After a Guinness Book of Records-type gestation, the Federal Trade Commission finally has issued its revised Guides for the Jewelry Industry. The request for an updating, with many suggestions for change, was filed with the FTC by the Jewelers Vigilance Committee in April 1986.
The final rulings out of Washington are a mix of good news-bad news. The basic point is that the FTC, after years of deliberation and consultation with the industry (it received 263 direct comments after it asked for reaction to the original JVC proposals), says flatly that the Guides are needed and that their value to the industry far outweighs any compliance costs. We couldn’t agree more. The Guides are nothing less than the ethical underpinning for every business practice and sales transaction that involves a jewelry product.
The FTC recognizes the total applicability of the Guides when it says that “retailers, as well as consumers, are meant to be protected from deceptive practices addressed by the Guides. Therefore, the revised Guides state that they apply to persons, partnerships or corporations at every level of the trade.”
The revisions contain some surprises. Under the new Guides, for example, there is no need to disclose treatment of a gemstone (and the FTC explicitly says it favors the word “treatment” over “enhancement”) if the treatment is permanent and doesn’t call for any special care requirements. But the FTC supports disclosure of non-permanent treatments that require special care — and includes among them “application of colored or colorless oil or epoxy-like resins, surface diffusion or dyeing.” That’s going to be a tough one to swallow for anyone dealing in emeralds.
The section on synthetics also is likely to create some stir. The FTC brushed aside a plea by the American Gem Trade Association to call any man-made gemstone “synthetic” and accepted the idea that the word “is misunderstood by some consumers to mean fake or artificial.” Thus while the agency said a seller may continue to call such a stone synthetic, the revised Guides also sanction use of such terms as “laboratory-grown,” “laboratory-created” or “[manufacturer name]-created.” This last term appears to open the door to a whole new breed of company-name synthetics.
The revised Guides specifically reject use of the term “cultured” for a synthetic gemstone.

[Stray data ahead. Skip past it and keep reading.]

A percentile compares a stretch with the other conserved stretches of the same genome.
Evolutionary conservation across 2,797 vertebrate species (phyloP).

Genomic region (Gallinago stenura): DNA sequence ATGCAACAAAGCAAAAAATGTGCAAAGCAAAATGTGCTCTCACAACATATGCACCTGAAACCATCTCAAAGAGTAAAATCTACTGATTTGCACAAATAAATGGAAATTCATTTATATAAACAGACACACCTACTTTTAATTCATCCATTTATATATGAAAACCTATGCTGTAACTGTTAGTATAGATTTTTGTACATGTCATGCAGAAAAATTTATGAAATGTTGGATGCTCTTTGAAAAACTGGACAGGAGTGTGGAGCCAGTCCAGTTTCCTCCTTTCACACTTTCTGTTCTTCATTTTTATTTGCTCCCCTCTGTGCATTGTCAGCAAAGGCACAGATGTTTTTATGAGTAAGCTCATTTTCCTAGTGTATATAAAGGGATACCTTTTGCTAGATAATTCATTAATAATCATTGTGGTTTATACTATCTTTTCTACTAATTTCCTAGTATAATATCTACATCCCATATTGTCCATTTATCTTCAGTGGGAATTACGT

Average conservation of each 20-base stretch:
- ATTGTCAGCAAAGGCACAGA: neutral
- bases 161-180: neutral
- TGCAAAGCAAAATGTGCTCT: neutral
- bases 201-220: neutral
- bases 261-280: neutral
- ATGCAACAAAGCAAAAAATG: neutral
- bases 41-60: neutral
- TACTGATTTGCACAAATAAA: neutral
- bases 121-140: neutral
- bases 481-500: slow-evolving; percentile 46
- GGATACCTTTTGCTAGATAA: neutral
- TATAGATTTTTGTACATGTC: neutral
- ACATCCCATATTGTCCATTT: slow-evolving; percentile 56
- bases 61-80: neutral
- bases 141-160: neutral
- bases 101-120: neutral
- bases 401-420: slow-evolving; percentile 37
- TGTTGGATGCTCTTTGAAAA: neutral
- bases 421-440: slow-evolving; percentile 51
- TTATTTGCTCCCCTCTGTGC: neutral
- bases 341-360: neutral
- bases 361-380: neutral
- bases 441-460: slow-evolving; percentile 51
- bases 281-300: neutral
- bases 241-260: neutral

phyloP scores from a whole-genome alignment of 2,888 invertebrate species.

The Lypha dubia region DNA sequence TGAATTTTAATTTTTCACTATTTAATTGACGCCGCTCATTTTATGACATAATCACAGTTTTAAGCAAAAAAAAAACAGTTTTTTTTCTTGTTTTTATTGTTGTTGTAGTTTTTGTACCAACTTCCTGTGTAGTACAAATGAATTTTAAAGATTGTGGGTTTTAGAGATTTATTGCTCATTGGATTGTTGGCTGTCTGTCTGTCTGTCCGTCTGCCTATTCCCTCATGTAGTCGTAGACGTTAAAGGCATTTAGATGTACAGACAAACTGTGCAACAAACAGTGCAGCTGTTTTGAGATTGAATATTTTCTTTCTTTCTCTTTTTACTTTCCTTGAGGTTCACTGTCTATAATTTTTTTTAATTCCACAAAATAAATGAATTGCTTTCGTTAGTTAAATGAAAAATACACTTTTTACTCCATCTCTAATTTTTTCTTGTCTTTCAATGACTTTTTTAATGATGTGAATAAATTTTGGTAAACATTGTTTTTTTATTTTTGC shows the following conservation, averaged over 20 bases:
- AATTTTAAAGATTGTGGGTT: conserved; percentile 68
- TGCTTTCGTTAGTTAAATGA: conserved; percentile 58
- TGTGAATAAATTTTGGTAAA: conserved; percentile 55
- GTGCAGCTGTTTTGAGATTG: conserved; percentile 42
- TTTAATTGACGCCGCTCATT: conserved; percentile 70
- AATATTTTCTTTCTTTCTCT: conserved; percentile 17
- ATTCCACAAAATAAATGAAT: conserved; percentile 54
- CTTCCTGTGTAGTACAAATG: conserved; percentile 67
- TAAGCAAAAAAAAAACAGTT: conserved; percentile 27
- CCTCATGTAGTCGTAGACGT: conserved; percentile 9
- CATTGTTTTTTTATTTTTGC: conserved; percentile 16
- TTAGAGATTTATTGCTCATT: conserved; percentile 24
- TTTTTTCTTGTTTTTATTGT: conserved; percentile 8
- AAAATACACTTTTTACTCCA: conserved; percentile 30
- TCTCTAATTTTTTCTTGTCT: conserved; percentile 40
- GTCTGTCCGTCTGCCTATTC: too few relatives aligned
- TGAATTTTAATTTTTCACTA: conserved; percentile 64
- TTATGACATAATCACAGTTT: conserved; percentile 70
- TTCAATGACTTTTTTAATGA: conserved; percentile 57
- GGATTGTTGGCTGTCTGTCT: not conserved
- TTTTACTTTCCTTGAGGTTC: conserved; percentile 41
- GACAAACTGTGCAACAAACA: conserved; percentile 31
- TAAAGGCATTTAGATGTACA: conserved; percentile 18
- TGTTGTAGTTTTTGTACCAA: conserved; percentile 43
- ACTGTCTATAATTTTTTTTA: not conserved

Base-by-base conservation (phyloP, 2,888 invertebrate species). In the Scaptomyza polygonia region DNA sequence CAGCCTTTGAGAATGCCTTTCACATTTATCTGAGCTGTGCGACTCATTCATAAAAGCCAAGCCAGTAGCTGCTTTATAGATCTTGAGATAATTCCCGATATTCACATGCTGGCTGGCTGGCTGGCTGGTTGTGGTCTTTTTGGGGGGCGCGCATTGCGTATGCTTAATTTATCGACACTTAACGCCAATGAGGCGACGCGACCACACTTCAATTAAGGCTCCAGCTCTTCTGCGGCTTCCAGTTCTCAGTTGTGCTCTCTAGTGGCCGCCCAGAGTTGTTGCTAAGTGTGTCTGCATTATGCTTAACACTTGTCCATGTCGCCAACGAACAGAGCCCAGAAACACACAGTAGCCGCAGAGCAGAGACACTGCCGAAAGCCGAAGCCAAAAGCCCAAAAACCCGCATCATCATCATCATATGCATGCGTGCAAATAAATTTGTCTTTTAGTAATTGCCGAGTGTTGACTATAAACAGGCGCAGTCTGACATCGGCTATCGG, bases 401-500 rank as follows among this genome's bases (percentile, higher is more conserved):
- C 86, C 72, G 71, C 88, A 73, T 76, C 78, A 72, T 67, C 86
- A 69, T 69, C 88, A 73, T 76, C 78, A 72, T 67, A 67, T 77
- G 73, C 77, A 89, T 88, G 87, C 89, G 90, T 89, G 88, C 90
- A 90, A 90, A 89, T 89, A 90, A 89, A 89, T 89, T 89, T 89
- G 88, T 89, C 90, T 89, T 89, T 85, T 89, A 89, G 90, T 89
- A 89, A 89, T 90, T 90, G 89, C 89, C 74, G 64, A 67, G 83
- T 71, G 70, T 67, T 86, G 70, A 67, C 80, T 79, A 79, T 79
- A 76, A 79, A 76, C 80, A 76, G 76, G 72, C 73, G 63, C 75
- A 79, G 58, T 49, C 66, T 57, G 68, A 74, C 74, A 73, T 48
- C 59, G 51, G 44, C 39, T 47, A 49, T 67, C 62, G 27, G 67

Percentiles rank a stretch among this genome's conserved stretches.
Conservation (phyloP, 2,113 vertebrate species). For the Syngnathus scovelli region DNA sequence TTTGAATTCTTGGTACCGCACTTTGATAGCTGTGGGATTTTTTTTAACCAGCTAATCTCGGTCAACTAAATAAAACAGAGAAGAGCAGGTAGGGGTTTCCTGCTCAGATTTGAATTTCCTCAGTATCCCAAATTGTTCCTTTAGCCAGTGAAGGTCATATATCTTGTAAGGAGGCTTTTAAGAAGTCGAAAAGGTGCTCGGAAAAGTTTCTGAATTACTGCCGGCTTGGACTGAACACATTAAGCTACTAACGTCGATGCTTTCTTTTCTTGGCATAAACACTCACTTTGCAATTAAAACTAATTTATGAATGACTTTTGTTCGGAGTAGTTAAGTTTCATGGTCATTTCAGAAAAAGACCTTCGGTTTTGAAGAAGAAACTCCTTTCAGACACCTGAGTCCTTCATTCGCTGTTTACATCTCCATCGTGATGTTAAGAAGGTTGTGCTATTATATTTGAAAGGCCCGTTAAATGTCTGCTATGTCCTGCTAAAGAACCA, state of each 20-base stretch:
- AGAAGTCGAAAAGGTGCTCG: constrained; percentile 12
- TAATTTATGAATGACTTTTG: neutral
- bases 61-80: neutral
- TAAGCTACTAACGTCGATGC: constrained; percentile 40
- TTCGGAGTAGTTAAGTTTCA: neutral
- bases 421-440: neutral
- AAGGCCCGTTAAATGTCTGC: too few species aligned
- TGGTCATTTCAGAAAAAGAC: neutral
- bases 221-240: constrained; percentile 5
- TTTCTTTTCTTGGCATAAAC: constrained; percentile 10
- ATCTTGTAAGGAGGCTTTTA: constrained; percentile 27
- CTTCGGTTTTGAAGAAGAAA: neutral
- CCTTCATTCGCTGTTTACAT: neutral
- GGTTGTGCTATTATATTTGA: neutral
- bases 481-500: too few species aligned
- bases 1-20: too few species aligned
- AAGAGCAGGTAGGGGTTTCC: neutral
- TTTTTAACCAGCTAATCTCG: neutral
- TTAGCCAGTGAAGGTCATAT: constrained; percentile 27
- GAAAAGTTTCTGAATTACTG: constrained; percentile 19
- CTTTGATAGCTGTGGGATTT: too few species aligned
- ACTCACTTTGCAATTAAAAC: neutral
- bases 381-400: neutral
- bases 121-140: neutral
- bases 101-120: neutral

Diamond industry officials seem to have done a very good lobbying job with the Feds. They won their battle to have lasering judged to be part of the normal cutting process and, as a result, the revised Guides say it need not be disclosed. In support of its stand, the FTC says that “a grading report would indicate that the diamond had been laser-cleaned and, if the buyer chose to examine the diamond under standard ten-power magnification, the laser tunnels would be obvious…”
Maybe that is true for a professional buyer, but it seems disingenuous if we’re talking about the average consumer — the person the FTC allegedly seeks to protect. JVC recommended disclosure of lasering; we agree with its stand.
The industry and the FTC agree that fracture filling of a diamond should be disclosed. The revised Guides say so.
Diamond people also won one on weight. JVC argued persuasively that when a piece of jewelry containing two or more diamonds is sold, the seller should disclose the minimum total weight of the diamonds. The recommendation made very good sense; too often total-weight goods prove to be under-weight when checked.
The diamond community — and some major retailers — rejected such an approach as too cumbersome and costly. Instead, it wanted to enshrine in the revised Guides a “trade practice” of measuring total-weight goods in “ranges.” Thus a half-carat total-weight piece might actually be anywhere between .047 ct. and 0.55 ct. Amazingly, the FTC bought this argument. The revised guides say it’s OK to market diamond goods with a fractional sales pitch (a fifth, a half, etc.) provided the weight range used also is revealed.
There’s much more to comment on and we’ll give a full report in the August issue. But the single most important point is that the revised Guides have finally been issued. This revision could not have happened without the incredible dedication and hard work of Vermont jeweler Bill Preston in his role as JVC’s point man in the Guides project. In his career Bill won many industry honors but none approaches this crowning achievement. The industry is and always will be in his debt. And so will the millions of consumers who’ll benefit from Bill’s efforts when they buy a piece of jewelry.